Because, culture & roommates aside, the truth of the matter is that I genuinely happen to prefer—though not as a rule—literature & music that have been created by men. My favorite writers include Nabokov, Palahniuk, Poe, Auden, & though Woolf comes next, it remains an overwhelmingly male list—though not closed to new additions. As to music, I often describe my favorite genre as Boys With Guitars Playing Dirty, Dirty Rock—all the way from early Beatles to Bowie to Semi Precious Weapons—but that doesn't mean I'm not crazy about Patti Smith or Holly Brewer, Beth Ditto or Nellie McKay. I just find it difficult to cast a net for "women's music," because there is a hefty amount of it that's not quite my style; I actually think I'm guilty of having once uttered the words, "I just don't like women's voices as much"—the very statement that my favorite feminist blog (&, in fact, my favorite writer on that blog) spends a good amount of time ranting against. What rescues me from self-flagellation (&, hopefully, from her scorn), though, is that when I said "as much," I meant "as much," not "at all" by any stretch—that I support & praise women media-folk regularly. I believe wholeheartedly that there are & have been great artists of both genders—& that, as they're often marginalized, lady artists deserve a leg up—but still, I, personally, am more apt to like Pynchon than Austen, Joey Ramone than Janis Ian. & that's okay.
So, do I long for Brontë readings over an Enya soundtrack in a room of scented candles? No. Do I respect fluffy pink slumber parties & mani-pedis & silky tops? It depends. But do I champion their right to be respected? Absolutely. (Especially the scented candles.)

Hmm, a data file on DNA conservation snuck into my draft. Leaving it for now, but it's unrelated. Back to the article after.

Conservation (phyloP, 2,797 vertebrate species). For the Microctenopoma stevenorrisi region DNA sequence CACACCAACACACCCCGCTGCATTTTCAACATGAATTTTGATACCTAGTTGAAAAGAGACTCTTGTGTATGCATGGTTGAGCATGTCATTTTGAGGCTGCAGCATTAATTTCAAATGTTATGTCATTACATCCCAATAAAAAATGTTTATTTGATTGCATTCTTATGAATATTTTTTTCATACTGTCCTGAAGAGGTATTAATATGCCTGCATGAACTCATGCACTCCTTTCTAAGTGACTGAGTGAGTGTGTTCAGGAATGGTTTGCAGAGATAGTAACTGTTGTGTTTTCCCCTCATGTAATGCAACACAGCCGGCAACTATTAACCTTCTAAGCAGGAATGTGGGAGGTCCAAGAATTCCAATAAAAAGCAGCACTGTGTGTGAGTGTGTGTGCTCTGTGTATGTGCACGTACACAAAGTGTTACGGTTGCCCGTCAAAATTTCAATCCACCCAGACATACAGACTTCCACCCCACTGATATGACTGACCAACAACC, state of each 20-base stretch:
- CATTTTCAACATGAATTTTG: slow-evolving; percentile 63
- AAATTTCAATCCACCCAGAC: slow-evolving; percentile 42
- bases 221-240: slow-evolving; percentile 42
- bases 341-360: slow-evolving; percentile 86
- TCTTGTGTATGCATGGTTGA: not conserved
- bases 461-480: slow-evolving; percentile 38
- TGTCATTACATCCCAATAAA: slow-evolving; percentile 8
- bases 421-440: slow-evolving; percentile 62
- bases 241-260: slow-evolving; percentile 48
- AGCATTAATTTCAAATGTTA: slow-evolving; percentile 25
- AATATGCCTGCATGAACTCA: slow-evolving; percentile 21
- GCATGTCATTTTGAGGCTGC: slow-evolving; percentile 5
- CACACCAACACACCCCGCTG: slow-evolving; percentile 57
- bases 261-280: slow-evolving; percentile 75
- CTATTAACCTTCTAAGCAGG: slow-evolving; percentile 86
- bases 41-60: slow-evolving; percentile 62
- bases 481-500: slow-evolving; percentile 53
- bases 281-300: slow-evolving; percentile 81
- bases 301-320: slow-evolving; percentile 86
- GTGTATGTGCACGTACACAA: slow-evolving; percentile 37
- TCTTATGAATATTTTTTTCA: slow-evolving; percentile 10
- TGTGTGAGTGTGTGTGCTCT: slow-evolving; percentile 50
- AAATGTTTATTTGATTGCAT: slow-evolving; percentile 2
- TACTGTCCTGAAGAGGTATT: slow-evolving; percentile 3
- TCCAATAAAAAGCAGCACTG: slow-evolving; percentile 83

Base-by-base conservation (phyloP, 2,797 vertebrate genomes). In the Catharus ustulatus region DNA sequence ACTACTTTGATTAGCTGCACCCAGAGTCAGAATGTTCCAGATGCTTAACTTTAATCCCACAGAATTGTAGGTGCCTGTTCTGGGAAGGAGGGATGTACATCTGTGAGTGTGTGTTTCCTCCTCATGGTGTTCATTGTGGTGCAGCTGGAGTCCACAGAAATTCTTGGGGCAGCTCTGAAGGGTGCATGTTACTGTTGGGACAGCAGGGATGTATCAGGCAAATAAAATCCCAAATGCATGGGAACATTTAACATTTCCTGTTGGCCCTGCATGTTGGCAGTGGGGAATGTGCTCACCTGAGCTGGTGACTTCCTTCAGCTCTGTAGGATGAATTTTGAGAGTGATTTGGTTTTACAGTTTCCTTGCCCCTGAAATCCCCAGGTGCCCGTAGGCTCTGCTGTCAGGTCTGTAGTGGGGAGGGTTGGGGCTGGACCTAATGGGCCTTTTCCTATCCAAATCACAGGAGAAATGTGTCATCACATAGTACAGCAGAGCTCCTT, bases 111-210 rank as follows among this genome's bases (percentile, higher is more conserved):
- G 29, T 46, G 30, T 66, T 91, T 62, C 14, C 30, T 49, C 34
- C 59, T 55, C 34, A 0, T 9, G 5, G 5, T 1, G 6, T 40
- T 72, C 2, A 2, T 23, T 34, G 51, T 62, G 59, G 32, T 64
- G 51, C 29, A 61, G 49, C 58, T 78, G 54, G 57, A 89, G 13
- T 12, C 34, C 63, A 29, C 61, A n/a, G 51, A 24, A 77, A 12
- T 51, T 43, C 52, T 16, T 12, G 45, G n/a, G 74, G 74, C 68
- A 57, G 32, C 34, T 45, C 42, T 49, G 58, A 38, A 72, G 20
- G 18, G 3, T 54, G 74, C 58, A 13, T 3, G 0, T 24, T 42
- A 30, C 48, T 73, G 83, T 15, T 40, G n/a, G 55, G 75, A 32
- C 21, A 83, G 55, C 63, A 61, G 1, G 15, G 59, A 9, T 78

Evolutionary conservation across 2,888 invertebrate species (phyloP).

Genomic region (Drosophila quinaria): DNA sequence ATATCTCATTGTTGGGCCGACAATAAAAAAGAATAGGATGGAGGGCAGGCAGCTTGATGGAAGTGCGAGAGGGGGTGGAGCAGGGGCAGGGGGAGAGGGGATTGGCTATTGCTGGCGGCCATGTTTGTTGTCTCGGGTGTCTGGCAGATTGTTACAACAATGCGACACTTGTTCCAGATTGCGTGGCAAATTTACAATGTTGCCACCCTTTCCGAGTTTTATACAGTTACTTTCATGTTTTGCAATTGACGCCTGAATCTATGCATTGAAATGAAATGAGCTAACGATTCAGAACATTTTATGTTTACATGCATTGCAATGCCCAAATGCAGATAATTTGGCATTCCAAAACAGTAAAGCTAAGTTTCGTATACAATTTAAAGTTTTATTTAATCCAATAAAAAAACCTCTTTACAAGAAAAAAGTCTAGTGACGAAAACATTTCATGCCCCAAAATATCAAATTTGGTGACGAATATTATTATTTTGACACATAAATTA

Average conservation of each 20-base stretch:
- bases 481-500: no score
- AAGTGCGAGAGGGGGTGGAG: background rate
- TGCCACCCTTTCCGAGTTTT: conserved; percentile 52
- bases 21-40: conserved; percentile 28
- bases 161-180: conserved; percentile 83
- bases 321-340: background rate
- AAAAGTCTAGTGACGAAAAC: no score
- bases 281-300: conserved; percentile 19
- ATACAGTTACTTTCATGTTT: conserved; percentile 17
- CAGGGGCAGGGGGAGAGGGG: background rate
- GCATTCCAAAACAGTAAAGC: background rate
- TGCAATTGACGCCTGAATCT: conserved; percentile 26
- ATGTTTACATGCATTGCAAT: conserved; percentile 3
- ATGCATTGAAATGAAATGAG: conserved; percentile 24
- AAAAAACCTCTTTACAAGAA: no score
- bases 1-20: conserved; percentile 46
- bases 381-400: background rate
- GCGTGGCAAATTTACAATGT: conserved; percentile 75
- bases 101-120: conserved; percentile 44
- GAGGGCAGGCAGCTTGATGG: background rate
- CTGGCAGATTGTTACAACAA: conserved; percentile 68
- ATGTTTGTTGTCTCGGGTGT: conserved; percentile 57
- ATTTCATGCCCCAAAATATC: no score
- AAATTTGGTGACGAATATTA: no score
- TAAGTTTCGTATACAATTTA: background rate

More than anything, though, do I wish the Powers That Be would stop equating femininity with stupid things it ought not be equated with? Yes, please.
Today's Headphone Fodder:
In honor of today's Deconstructing Femininity theme, I call upon a gender-bending icon for the ages, who's equally likely to appear in a mustache/suit combo as truly breathtaking drag, who famously opined "You can call me he. You can call me she. You can call me Regis & Kathie Lee; I don't care! Just as long as you call me." That's right, boys & girls:
There are many interesting points to debate about the role of male-to-female drag in the definition of femininity—or, for that matter, the role of gay men's fantasies of women in general—but for the moment, can we just say that RuPaul is fucking fabulous? Can we just get that out of the way? Not only is (s)he a pioneer for drag & LGBT rights across the board, but her message of acceptance transcends labels: "If you can't love yourself, how in the hell are you going to love somebody else?" concludes every episode of Drag Race—which are words everyone needs to here, as often as possible, especially when growing paranoid that they somehow don't measure up.
So, please, even if you're skeptical, take a listen (or six). I mean, sure, the song is a wee bit ridiculous—but so very excellently so. Seriously, let Ru welcome you to her stratosphere; it's well worth it. You can't regret the candy that you never had, after all.